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Romans 14:12

Dec 21, 2013   //   by Charlie Garrett   //   Daily Writing, Epistles (written), Romans, Romans 14, Writings  //  No Comments

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Saturday, 21 December 2013

So then each of us shall give account of himself to God. Romans 14:12

The word “so” is given as a confirming note concerning the previous thought. Paul has been extremely clear in our responsibilities to those who are weaker in the faith. If they, because of their weakness in the faith, abstain from meats then we are to accept that. If someone who is deeply grounded in Christ esteems every day the same (meaning he doesn’t have a particular day of worship set aside), then we are not to judge him for his freedom. We are not the judge of biblically non-stated matters. We have no authority to point accusing fingers at the freedom exercised by others which has been granted by Christ.

This has been the context of the entire chapter so far, including verse 11. Though verse 11 made a true statement about all humanities’ acknowledgment of Jesus as Lord, that is not the intent of that verse as regards the surrounding context. Rather, the intent is the responsibility of all believers to Jesus, not to the external pressures or whims of other believers. In such non-defined matters then “each of us shall give account of himself to God.”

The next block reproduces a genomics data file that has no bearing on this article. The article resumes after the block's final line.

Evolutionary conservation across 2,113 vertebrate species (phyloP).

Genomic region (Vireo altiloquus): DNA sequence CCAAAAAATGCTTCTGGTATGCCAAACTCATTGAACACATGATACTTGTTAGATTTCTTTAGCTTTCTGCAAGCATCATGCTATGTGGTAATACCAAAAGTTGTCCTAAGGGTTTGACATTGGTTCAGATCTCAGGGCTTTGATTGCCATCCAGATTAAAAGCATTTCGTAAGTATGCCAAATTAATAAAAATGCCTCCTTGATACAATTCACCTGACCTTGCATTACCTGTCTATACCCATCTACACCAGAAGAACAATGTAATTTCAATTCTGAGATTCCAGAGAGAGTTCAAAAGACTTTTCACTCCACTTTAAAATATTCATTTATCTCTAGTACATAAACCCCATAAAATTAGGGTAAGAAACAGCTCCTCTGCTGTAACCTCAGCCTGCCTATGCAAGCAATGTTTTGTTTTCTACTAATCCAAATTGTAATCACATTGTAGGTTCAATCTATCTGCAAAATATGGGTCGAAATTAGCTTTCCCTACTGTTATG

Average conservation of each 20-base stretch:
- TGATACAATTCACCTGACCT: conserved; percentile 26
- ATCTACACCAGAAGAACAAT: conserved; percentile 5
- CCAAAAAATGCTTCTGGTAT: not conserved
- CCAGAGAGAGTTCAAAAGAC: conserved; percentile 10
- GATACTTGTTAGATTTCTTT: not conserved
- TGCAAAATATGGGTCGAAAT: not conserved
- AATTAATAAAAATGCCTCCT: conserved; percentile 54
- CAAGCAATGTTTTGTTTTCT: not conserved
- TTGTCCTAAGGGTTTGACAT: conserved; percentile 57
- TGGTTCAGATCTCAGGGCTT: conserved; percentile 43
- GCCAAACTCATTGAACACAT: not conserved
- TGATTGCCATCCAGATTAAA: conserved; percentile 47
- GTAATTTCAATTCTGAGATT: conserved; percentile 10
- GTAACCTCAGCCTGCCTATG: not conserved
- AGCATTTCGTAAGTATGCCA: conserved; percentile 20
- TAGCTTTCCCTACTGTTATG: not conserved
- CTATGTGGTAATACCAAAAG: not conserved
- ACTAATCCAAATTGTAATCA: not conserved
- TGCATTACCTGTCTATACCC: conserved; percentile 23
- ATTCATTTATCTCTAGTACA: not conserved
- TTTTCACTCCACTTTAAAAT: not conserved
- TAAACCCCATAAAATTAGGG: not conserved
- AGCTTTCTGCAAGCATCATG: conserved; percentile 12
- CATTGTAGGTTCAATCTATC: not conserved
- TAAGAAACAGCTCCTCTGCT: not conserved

Those things that we do with freedom of conscience will be accepted. But there are those things which we did apart from a good conscience. Paul will sum those things up in the last verse of this chapter with the words “for whatever is not from faith is sin.” Sin can come from acting in a manner contrary to our own lack of faith. And that can easily come from external pressure as he tells us in 1 Corinthians 8:9-13 –

“But beware lest somehow this liberty of yours become a stumbling block to those who are weak. For if anyone sees you who have knowledge eating in an idol’s temple, will not the conscience of him who is weak be emboldened to eat those things offered to idols?  And because of your knowledge shall the weak brother perish, for whom Christ died? But when you thus sin against the brethren, and wound their weak conscience, you sin against Christ. Therefore, if food makes my brother stumble, I will never again eat meat, lest I make my brother stumble.”

As you can see from these verses, sin isn’t just working against our own conscience, but it is also sin to make another work against their conscience. God wants us to live in faith and to teach others to live in faith. When we violate this, we sin.

Life application: Let us consider that Paul’s words in Romans 14 do not cover the judging of actual violations of Scripture. We are obligated to judge such matters. But judging doubtful matters not defined in the Bible is wrong. If we don’t know our Bibles, then how can we make or withhold judgment? Know your Bible!

Once again Lord God, I come before You to acknowledge Your presence in my life. Help me to grow in my knowledge of You, to stand on the principles You have given in Your word, and to demonstrate Your character towards those around me. Help me to be loving to those who need love, cry with those who mourn, stand against wickedness in the world, and above all – to proclaim that there is pardon and redemption in Christ. Help me in these things, O God. Amen.

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